A buffalo grazes on the drenched land in the Cardamom Mountains, southwest Cambodia.

‘It’s a lose-lose situation’: Carbon ‘offset’ project in Cambodia accused of human rights violations

Human rights

Companies around the world try to make up for their carbon emission by purchasing “offsets,” financing projects intended to preserve forests or otherwise compensate for their emissions. In Cambodia, Human Rights Watch recently issued a report about violations against Indigenous people in a carbon offset program in the Cardamom mountains. 

collapsed building

Parents seek justice for children crushed in collapsed hotel during Turkish earthquake

shepherd with sheep amid rubble

A year on, a Kurdish village near Turkey’s earthquake epicenter says it’s been overlooked

seniors on the street

New York City’s older Chinese American population faces increasing housing challenges, poverty


‘We saw an immediate drop’: Jordan’s tourism industry is suffering amid the Israel-Hamas war

Israel-Hamas war
People marching in street with a Panamanian flag

Copper mine protests roil in Panama


The government approved a new contract with the mine late last week. Since then, protests have rippled across Panama, and people are afraid they could bring the country to a standstill.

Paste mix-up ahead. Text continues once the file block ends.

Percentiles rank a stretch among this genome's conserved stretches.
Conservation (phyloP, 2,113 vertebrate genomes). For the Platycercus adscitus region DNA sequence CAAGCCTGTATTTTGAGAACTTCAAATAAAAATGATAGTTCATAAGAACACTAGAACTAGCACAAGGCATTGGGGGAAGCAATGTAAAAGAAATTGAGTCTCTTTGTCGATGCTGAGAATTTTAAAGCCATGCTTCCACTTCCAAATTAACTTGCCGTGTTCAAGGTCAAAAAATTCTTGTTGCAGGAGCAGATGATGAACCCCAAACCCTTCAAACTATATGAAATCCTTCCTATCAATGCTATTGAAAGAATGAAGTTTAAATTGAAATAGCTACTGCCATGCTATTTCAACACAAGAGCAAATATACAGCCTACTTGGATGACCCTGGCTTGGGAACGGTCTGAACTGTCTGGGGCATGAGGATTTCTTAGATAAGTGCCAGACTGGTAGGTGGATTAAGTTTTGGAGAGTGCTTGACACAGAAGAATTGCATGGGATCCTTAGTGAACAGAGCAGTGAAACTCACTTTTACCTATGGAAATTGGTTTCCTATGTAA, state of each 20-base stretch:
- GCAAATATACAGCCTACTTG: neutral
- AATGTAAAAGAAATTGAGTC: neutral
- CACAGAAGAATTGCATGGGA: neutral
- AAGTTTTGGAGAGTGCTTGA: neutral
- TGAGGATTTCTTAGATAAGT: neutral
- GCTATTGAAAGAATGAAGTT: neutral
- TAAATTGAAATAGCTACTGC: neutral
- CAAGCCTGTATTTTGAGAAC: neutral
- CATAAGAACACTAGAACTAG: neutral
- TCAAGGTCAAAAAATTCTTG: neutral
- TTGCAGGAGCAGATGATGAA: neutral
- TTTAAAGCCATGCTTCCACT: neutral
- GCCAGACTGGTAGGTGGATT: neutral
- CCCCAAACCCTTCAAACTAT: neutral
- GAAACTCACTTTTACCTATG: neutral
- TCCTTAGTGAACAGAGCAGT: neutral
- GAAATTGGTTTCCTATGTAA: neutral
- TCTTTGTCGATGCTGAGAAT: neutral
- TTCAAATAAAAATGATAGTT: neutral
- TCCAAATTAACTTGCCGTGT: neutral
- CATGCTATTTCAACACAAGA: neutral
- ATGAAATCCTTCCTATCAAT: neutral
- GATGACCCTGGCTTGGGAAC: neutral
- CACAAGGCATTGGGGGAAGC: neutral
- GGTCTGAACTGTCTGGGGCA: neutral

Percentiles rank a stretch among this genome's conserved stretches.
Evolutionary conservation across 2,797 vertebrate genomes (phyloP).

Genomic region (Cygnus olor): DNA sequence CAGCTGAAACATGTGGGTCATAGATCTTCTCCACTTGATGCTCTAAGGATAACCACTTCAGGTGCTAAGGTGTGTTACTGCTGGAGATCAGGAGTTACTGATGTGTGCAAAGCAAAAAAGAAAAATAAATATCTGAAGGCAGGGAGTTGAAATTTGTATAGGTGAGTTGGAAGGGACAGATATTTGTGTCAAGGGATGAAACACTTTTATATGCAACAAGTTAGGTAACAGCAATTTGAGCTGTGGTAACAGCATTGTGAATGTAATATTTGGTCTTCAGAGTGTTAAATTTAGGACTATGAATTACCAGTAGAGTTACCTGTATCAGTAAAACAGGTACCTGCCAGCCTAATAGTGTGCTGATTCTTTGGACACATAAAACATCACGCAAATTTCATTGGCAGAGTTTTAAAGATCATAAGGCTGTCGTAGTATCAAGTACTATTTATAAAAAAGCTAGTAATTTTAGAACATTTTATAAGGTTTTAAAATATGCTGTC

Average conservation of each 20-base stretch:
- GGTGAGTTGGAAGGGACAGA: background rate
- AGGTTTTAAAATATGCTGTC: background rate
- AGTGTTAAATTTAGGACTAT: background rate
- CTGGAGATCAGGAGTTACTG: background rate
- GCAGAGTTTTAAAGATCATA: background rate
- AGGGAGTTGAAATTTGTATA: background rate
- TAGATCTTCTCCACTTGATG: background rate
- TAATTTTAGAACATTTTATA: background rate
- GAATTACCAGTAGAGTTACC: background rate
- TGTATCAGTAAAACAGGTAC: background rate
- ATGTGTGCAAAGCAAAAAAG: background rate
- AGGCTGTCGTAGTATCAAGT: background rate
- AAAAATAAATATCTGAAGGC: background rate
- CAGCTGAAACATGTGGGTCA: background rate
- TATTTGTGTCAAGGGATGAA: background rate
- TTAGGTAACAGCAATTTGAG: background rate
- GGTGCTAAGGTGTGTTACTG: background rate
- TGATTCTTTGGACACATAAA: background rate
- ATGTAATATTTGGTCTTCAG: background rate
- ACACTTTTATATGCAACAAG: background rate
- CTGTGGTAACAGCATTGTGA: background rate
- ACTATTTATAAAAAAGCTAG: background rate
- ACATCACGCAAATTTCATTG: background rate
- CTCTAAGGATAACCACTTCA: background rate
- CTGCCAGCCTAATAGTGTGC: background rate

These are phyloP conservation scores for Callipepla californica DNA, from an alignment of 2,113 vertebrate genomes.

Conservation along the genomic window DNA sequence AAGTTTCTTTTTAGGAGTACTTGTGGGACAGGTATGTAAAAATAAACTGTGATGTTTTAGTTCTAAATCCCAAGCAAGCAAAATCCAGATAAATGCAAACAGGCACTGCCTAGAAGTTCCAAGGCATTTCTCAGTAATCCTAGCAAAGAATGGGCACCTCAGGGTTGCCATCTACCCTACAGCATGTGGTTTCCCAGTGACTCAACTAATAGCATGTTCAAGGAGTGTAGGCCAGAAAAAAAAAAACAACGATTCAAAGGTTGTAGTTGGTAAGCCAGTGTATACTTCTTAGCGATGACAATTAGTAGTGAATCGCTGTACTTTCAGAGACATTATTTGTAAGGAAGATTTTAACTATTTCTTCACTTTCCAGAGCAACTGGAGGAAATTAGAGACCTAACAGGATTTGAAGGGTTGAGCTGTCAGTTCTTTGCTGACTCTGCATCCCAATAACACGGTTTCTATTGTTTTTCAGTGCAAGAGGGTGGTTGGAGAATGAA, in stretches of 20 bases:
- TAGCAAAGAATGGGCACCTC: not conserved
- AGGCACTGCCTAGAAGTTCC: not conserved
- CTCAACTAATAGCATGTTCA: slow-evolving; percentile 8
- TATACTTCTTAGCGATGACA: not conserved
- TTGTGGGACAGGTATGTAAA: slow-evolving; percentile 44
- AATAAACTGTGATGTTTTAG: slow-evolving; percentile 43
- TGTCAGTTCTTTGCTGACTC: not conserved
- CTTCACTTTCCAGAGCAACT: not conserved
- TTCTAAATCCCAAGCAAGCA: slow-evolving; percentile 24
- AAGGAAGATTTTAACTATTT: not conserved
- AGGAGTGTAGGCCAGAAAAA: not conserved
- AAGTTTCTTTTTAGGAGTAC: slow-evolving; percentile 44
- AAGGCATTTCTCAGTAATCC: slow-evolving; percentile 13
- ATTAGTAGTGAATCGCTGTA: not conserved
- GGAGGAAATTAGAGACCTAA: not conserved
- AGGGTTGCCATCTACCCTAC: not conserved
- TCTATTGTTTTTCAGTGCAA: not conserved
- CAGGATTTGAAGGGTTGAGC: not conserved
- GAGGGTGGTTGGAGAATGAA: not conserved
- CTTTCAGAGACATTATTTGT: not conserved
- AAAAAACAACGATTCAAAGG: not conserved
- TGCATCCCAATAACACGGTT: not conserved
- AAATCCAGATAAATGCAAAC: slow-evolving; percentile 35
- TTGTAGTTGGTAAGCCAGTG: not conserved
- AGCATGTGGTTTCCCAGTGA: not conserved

Delhi is rolling out the welcome mat as leaders arrive for the G20 summit in India

But critics say that India has turned the G20 into a marketing campaign for itself — and for Prime Minister Narendra Modi — ahead of general elections next year. The summit will also be a test for India as it seeks to establish itself as a rising power and as a voice for the global south.


Colombian activists try to shame city government into fixing broken sidewalks — by painting them pink

In Colombia’s capital city Bogotá, pedestrians need to watch out for loose slabs of pavement they can trip over, or wobbly tiles that get their feet wet or splash dirty water on their pants. But some activists have started trying to shame the city into making repairs more quickly by covering the broken spots with pink paint and black Xs. 

woman by basement

Flooding from Ukraine’s ‘Hero River’ may be a silver lining of war


​​​​​​​ In order to prevent Russian troops from advancing toward Kyiv, Ukrainian forces destroyed a dam on the Irpin River early on in the war. The flooding, as it turned out, created new wetland areas. Some conservationists hope to see the wetlands stay. Even residents whose cellars remain flooded are glad the water came and the Russian troops did not. 

damage to street

A coalition of Ukrainians is documenting environmental crimes 


The Ukrainian government is doing an unusually thorough job of documenting environmental damages being caused by Russian attacks. Their primary goal, according to the Ministry of the Environment, is to eventually win compensation for these damages.